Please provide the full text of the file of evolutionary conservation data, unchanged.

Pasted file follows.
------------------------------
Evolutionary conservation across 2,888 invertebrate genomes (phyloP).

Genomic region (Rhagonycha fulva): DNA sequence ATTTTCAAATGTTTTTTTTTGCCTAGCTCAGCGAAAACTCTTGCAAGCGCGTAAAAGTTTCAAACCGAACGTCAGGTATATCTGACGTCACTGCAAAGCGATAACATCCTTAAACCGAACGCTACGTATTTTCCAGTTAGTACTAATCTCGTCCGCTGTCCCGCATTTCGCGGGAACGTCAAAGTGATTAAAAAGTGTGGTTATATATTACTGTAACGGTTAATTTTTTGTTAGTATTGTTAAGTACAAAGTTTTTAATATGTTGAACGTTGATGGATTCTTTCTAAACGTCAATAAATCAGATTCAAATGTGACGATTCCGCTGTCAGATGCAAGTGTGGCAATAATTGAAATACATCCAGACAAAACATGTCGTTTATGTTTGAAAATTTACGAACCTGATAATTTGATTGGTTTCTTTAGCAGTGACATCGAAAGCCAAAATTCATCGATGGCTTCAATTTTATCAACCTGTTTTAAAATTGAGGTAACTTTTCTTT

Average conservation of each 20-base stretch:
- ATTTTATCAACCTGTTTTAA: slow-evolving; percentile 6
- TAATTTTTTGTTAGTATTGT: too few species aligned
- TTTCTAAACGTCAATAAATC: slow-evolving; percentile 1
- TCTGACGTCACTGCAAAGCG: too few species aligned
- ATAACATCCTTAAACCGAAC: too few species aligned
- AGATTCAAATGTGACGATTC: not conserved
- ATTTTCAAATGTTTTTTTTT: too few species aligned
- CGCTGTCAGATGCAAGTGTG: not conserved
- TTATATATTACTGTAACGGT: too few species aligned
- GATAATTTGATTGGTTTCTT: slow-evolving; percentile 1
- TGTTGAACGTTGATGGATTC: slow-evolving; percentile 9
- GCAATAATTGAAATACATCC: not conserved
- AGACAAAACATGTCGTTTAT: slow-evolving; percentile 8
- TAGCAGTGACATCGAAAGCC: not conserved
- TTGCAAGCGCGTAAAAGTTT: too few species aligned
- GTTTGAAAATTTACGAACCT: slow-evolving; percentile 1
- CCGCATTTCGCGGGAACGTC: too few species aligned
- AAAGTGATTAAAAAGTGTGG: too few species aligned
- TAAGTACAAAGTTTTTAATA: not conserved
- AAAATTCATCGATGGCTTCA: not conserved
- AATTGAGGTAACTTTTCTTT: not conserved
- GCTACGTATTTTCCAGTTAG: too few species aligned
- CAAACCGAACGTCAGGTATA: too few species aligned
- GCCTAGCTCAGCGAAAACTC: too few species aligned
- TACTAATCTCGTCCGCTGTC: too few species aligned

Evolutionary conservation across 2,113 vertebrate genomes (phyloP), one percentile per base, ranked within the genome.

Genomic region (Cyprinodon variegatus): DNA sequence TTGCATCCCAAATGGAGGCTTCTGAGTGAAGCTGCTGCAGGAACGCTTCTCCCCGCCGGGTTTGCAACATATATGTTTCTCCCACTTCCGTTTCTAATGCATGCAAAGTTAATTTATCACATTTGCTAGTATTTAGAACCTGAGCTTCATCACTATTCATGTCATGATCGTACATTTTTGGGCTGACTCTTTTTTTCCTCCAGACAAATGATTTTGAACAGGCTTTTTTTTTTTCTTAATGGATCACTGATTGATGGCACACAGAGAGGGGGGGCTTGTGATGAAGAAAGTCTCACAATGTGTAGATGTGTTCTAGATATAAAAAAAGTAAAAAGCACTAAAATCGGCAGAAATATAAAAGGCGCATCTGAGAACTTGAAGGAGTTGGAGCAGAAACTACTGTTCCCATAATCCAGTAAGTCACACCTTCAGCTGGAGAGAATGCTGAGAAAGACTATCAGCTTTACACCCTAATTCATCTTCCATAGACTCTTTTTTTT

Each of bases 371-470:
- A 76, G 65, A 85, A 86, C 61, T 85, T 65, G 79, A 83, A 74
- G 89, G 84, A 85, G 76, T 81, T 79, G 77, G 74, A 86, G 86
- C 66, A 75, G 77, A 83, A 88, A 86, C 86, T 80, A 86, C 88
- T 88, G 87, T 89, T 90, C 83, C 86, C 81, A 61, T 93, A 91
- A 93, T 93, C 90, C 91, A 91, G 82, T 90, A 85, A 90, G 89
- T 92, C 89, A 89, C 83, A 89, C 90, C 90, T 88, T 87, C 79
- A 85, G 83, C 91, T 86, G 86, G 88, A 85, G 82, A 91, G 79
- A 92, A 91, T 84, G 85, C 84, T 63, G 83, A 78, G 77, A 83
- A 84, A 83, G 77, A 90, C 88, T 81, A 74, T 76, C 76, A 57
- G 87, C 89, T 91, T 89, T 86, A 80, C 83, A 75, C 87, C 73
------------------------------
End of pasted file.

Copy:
Evolutionary conservation across 2,888 invertebrate genomes (phyloP).

Genomic region (Rhagonycha fulva): DNA sequence ATTTTCAAATGTTTTTTTTTGCCTAGCTCAGCGAAAACTCTTGCAAGCGCGTAAAAGTTTCAAACCGAACGTCAGGTATATCTGACGTCACTGCAAAGCGATAACATCCTTAAACCGAACGCTACGTATTTTCCAGTTAGTACTAATCTCGTCCGCTGTCCCGCATTTCGCGGGAACGTCAAAGTGATTAAAAAGTGTGGTTATATATTACTGTAACGGTTAATTTTTTGTTAGTATTGTTAAGTACAAAGTTTTTAATATGTTGAACGTTGATGGATTCTTTCTAAACGTCAATAAATCAGATTCAAATGTGACGATTCCGCTGTCAGATGCAAGTGTGGCAATAATTGAAATACATCCAGACAAAACATGTCGTTTATGTTTGAAAATTTACGAACCTGATAATTTGATTGGTTTCTTTAGCAGTGACATCGAAAGCCAAAATTCATCGATGGCTTCAATTTTATCAACCTGTTTTAAAATTGAGGTAACTTTTCTTT

Average conservation of each 20-base stretch:
- ATTTTATCAACCTGTTTTAA: slow-evolving; percentile 6
- TAATTTTTTGTTAGTATTGT: too few species aligned
- TTTCTAAACGTCAATAAATC: slow-evolving; percentile 1
- TCTGACGTCACTGCAAAGCG: too few species aligned
- ATAACATCCTTAAACCGAAC: too few species aligned
- AGATTCAAATGTGACGATTC: not conserved
- ATTTTCAAATGTTTTTTTTT: too few species aligned
- CGCTGTCAGATGCAAGTGTG: not conserved
- TTATATATTACTGTAACGGT: too few species aligned
- GATAATTTGATTGGTTTCTT: slow-evolving; percentile 1
- TGTTGAACGTTGATGGATTC: slow-evolving; percentile 9
- GCAATAATTGAAATACATCC: not conserved
- AGACAAAACATGTCGTTTAT: slow-evolving; percentile 8
- TAGCAGTGACATCGAAAGCC: not conserved
- TTGCAAGCGCGTAAAAGTTT: too few species aligned
- GTTTGAAAATTTACGAACCT: slow-evolving; percentile 1
- CCGCATTTCGCGGGAACGTC: too few species aligned
- AAAGTGATTAAAAAGTGTGG: too few species aligned
- TAAGTACAAAGTTTTTAATA: not conserved
- AAAATTCATCGATGGCTTCA: not conserved
- AATTGAGGTAACTTTTCTTT: not conserved
- GCTACGTATTTTCCAGTTAG: too few species aligned
- CAAACCGAACGTCAGGTATA: too few species aligned
- GCCTAGCTCAGCGAAAACTC: too few species aligned
- TACTAATCTCGTCCGCTGTC: too few species aligned

Evolutionary conservation across 2,113 vertebrate genomes (phyloP), one percentile per base, ranked within the genome.

Genomic region (Cyprinodon variegatus): DNA sequence TTGCATCCCAAATGGAGGCTTCTGAGTGAAGCTGCTGCAGGAACGCTTCTCCCCGCCGGGTTTGCAACATATATGTTTCTCCCACTTCCGTTTCTAATGCATGCAAAGTTAATTTATCACATTTGCTAGTATTTAGAACCTGAGCTTCATCACTATTCATGTCATGATCGTACATTTTTGGGCTGACTCTTTTTTTCCTCCAGACAAATGATTTTGAACAGGCTTTTTTTTTTTCTTAATGGATCACTGATTGATGGCACACAGAGAGGGGGGGCTTGTGATGAAGAAAGTCTCACAATGTGTAGATGTGTTCTAGATATAAAAAAAGTAAAAAGCACTAAAATCGGCAGAAATATAAAAGGCGCATCTGAGAACTTGAAGGAGTTGGAGCAGAAACTACTGTTCCCATAATCCAGTAAGTCACACCTTCAGCTGGAGAGAATGCTGAGAAAGACTATCAGCTTTACACCCTAATTCATCTTCCATAGACTCTTTTTTTT

Each of bases 371-470:
- A 76, G 65, A 85, A 86, C 61, T 85, T 65, G 79, A 83, A 74
- G 89, G 84, A 85, G 76, T 81, T 79, G 77, G 74, A 86, G 86
- C 66, A 75, G 77, A 83, A 88, A 86, C 86, T 80, A 86, C 88
- T 88, G 87, T 89, T 90, C 83, C 86, C 81, A 61, T 93, A 91
- A 93, T 93, C 90, C 91, A 91, G 82, T 90, A 85, A 90, G 89
- T 92, C 89, A 89, C 83, A 89, C 90, C 90, T 88, T 87, C 79
- A 85, G 83, C 91, T 86, G 86, G 88, A 85, G 82, A 91, G 79
- A 92, A 91, T 84, G 85, C 84, T 63, G 83, A 78, G 77, A 83
- A 84, A 83, G 77, A 90, C 88, T 81, A 74, T 76, C 76, A 57
- G 87, C 89, T 91, T 89, T 86, A 80, C 83, A 75, C 87, C 73